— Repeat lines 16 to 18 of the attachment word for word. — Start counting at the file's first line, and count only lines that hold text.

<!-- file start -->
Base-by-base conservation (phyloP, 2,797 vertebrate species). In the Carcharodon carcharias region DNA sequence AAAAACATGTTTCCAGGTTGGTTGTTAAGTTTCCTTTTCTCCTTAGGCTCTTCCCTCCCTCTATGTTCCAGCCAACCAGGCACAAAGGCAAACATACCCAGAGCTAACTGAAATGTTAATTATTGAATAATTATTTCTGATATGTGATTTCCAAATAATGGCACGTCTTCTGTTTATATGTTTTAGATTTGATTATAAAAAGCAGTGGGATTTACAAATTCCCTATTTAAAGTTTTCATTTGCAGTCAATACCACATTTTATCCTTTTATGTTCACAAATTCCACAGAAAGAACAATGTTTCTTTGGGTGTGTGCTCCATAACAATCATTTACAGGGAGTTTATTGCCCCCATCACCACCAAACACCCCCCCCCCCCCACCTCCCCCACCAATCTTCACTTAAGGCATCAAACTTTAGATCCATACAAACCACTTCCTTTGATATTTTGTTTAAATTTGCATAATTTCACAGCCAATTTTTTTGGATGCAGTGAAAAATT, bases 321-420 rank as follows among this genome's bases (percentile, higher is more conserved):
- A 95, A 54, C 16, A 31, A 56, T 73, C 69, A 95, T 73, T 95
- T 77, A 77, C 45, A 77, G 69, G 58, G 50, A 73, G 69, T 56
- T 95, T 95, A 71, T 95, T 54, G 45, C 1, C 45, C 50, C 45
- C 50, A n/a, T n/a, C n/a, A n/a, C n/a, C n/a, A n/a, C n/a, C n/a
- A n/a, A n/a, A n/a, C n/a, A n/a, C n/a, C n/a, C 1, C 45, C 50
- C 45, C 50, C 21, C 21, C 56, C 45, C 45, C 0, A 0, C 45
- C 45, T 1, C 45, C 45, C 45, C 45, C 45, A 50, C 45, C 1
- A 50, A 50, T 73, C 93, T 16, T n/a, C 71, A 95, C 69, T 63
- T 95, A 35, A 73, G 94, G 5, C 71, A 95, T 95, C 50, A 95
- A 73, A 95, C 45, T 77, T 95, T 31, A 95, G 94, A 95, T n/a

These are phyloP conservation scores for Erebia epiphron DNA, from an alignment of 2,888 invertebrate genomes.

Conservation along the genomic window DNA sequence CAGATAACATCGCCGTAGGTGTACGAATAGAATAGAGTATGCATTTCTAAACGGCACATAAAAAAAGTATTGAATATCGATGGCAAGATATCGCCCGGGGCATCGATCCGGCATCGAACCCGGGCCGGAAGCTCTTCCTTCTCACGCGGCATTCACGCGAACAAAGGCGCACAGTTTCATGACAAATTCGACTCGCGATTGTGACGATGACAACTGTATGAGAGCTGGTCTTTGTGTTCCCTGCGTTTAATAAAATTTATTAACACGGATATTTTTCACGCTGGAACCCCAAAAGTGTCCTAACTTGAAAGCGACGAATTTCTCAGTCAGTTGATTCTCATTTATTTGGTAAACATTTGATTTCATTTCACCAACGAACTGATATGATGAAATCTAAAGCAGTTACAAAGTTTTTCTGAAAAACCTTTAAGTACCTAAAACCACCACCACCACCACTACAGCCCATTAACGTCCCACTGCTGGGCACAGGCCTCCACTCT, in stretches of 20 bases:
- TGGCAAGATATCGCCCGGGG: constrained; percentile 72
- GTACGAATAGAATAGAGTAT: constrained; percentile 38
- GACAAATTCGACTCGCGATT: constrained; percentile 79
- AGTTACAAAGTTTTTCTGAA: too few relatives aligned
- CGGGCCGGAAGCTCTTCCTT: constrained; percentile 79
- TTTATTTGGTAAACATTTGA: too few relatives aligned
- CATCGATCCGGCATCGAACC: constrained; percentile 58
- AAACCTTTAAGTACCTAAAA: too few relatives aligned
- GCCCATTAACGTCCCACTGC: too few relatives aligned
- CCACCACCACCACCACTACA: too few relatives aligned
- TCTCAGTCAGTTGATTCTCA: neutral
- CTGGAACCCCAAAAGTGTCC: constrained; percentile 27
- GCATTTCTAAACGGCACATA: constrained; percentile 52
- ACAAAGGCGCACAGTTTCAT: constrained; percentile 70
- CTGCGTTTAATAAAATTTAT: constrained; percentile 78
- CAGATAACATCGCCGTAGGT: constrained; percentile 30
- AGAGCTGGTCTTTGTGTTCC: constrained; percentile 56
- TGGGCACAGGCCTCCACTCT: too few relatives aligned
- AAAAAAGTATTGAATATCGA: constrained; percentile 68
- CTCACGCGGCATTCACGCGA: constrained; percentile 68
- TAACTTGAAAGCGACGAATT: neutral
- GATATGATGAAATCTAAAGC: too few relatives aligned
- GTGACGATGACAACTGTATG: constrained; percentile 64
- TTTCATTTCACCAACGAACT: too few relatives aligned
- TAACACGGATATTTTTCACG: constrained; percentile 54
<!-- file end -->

- GACAAATTCGACTCGCGATT: constrained; percentile 79
- AGTTACAAAGTTTTTCTGAA: too few relatives aligned
- CGGGCCGGAAGCTCTTCCTT: constrained; percentile 79